Why You Shouldn’t Feel Obligated To Spend The Holidays With Your Family

·6 min read

On today's episode of BuzzFeed Daily, we broke down the top pop culture headlines AND discussed being alone during the holidays. You can listen below or scroll down to read more about the interview!

So let's dive right into it! Recently we talked to comedian and author Lane Moore about how being alone for the Holidays can actually be a good thing. Here's some of what we learned:

BuzzFeed Daily: So first off, a few years ago, you wrote a book called How to Be Alone: If You Want To, and Even If You Don't, the title seems pretty straightforward, but for our listeners who haven't heard of it. Can you tell us a little bit about the book and what prompted you to write it in the first place?

Book cover for How To Be Alone by Lane Moore, featuring a phrenology-style head with things like "too many feelings," "social anxiety," "murder shows," "finding the one," "dad issues," etc.

Lane Moore: Yeah. So I wrote the book because, for most of my life, I had been alone in one way or another. I didn't really have the perfect family or the perfect friend group or the perfect partner that we're all told that we all get. And I hadn't really seen that reflected in media. It was always like, "Yeah, everyone has like a pretty perfect family and all of these things," and I really hadn't had that. And so I wanted to write a book about what it is like if you don't have these things that our society tells you you're supposed to have — which many of us don't.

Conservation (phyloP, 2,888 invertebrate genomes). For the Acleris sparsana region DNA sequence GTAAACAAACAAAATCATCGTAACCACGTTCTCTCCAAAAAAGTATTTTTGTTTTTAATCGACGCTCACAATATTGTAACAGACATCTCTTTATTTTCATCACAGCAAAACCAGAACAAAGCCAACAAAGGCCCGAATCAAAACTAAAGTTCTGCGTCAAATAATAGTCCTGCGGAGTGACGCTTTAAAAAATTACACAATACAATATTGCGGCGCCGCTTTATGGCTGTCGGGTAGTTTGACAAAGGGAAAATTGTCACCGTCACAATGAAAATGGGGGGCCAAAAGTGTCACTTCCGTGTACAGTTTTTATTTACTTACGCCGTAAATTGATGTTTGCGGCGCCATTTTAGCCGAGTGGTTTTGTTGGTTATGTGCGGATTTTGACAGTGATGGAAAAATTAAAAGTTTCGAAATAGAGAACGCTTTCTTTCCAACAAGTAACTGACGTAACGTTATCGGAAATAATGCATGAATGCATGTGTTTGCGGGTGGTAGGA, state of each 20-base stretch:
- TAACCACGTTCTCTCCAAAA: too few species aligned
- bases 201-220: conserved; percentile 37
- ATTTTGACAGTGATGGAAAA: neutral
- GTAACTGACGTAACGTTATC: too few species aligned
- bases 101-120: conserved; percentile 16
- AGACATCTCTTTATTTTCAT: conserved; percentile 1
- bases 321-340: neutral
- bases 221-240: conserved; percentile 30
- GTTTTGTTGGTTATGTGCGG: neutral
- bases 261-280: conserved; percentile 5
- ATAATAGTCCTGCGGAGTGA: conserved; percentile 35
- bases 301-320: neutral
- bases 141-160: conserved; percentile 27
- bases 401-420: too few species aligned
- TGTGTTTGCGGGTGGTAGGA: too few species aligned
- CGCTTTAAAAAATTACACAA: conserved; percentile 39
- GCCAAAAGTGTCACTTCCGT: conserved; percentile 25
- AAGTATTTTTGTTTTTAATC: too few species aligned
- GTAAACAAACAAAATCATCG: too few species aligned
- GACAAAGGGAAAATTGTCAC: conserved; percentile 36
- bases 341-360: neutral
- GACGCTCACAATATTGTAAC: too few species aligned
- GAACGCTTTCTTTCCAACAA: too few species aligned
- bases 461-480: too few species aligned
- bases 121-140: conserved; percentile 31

Atria Books

BuzzFeed Daily: With the holidays coming up, we wanted to talk to you about the sort of do's and don'ts of spending them alone. To start off, how do you personally feel about spending holidays on your own? Is it something you enjoy or something you feel like you kind of just get through?

Kevin McCallister in Home Alone

LM: So there's a big chapter in How To Be Alone about spending the holidays alone, because it's something we don't talk about ever. I've seen it in my own life because I've spent most holidays by myself. There's so much like, "So what do you do over the holidays, going home, going home?" We all have this little politeness dance that we do, assuming that we're all going to go have the best, best time. And that's just not true for so many of us. So I really think it's so important to talk about spending the holidays on your own.